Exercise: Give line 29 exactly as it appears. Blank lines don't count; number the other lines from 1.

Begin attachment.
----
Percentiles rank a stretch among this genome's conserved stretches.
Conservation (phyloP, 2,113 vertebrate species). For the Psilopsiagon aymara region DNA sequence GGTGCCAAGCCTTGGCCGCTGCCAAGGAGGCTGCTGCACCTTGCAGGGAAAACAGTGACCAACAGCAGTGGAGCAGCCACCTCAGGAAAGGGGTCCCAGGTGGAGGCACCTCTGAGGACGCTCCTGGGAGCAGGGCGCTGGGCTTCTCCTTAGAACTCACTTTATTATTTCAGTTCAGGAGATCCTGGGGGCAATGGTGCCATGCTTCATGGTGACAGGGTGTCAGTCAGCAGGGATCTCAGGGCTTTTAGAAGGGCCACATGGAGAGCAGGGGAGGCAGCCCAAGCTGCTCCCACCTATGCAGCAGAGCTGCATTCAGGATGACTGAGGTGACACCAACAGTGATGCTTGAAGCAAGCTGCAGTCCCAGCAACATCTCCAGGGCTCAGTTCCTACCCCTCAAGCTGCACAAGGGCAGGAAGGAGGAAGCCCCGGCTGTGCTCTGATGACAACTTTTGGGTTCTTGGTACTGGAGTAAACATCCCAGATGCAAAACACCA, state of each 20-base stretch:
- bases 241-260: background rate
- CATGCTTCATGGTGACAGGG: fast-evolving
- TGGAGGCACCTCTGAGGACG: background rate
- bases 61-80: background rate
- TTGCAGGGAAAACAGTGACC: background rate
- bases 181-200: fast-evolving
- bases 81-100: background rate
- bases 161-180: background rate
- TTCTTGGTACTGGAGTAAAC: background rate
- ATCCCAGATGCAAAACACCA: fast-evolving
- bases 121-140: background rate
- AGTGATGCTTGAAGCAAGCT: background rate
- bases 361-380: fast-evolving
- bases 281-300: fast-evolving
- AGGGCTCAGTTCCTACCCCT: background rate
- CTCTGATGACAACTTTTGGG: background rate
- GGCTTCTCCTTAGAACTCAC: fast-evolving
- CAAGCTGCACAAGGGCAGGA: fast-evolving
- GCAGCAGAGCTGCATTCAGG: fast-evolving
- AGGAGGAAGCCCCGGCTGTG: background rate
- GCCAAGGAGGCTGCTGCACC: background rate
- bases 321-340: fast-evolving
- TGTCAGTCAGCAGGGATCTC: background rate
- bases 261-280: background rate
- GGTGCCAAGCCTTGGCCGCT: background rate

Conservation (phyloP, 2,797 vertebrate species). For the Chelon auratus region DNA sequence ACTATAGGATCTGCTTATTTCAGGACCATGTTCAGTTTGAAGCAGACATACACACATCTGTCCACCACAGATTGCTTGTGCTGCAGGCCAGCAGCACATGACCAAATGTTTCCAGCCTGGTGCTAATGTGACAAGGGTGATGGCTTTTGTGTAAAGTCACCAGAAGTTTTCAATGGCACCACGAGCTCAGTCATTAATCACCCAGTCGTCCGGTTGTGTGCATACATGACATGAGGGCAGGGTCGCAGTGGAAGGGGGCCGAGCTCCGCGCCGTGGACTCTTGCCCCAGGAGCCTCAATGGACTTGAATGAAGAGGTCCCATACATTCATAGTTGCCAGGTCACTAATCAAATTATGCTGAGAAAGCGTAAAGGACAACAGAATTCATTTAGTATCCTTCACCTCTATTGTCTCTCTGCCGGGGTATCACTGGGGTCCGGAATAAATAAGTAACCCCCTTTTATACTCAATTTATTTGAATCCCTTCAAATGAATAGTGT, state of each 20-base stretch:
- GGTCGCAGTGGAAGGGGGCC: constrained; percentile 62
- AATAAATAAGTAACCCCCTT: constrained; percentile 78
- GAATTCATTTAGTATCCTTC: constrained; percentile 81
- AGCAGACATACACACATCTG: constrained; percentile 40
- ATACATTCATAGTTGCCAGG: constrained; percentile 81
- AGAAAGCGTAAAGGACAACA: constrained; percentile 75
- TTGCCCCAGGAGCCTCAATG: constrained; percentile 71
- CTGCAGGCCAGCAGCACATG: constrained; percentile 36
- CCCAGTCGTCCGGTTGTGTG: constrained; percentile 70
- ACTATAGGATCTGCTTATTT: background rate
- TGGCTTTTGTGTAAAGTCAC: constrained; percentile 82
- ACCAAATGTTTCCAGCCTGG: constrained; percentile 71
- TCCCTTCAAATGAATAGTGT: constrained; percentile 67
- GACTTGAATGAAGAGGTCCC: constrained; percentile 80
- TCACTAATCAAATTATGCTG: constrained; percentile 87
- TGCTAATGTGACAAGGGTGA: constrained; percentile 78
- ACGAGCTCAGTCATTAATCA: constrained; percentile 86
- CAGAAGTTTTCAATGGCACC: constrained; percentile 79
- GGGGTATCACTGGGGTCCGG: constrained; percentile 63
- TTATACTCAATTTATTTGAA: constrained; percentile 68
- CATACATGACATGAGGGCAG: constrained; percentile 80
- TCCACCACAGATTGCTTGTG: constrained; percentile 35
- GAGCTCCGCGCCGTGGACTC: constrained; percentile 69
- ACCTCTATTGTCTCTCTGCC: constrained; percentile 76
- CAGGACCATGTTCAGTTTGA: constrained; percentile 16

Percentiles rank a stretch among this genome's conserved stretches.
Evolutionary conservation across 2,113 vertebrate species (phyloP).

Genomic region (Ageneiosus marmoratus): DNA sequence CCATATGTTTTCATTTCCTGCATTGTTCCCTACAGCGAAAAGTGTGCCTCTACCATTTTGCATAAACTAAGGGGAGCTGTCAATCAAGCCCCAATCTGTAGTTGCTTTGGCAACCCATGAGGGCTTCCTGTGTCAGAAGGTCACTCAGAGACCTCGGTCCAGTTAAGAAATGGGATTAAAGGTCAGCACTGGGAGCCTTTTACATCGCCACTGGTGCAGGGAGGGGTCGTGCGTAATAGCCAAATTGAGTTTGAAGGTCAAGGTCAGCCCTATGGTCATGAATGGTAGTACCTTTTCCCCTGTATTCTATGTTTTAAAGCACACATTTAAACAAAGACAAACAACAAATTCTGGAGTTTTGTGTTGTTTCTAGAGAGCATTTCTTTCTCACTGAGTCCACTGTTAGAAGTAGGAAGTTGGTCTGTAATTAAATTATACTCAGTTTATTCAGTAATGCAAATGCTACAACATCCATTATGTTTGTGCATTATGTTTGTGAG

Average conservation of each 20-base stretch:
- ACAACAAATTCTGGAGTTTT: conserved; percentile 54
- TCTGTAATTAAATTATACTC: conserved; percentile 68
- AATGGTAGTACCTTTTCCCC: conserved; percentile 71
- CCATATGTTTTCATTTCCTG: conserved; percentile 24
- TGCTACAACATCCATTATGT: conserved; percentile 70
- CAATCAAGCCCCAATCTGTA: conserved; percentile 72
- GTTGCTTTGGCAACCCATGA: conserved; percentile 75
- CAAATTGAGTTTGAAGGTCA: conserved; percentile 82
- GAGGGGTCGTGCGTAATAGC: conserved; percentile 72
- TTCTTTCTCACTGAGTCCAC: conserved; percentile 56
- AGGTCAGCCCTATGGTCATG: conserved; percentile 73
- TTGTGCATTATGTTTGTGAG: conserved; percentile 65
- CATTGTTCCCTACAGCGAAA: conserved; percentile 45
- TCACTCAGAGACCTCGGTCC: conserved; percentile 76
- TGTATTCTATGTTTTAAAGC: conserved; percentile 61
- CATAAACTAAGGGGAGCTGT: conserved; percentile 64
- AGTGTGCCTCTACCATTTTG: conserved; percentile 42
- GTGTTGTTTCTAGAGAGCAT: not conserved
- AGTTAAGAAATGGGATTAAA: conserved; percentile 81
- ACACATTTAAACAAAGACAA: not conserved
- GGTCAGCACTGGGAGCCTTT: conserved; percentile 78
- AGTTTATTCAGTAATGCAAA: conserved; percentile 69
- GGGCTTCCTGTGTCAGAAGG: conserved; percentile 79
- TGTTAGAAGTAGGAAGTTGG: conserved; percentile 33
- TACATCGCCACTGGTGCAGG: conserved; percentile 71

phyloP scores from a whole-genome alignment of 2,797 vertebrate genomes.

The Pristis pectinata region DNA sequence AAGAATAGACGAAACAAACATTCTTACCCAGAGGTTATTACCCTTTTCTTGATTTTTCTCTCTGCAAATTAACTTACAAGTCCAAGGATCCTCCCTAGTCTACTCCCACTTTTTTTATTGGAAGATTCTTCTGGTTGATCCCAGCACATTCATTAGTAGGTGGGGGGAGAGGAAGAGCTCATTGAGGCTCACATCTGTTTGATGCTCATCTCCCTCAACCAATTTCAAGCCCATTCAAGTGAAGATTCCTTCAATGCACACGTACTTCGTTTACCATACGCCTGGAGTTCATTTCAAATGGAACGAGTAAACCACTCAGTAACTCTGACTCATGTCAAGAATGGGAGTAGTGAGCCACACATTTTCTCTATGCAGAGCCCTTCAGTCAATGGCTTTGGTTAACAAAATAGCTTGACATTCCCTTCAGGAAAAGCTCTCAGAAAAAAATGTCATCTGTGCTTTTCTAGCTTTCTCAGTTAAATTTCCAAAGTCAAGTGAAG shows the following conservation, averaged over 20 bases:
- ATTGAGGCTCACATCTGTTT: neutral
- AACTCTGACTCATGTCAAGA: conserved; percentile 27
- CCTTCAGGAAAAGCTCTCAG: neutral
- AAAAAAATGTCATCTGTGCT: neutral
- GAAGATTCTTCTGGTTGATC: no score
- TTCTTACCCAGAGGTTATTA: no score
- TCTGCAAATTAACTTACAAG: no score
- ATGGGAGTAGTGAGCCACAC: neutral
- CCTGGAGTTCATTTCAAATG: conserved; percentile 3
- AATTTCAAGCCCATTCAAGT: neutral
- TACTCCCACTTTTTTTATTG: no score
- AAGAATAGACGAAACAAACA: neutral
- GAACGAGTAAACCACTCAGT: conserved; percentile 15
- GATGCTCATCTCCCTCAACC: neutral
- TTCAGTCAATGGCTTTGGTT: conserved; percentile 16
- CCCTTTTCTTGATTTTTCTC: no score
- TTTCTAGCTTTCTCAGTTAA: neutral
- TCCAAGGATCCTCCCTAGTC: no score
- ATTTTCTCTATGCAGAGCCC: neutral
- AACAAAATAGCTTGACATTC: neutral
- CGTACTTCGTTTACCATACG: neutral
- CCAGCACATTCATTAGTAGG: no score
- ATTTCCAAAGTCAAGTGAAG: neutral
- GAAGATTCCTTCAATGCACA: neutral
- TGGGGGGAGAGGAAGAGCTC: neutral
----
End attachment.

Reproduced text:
- GGTCGCAGTGGAAGGGGGCC: constrained; percentile 62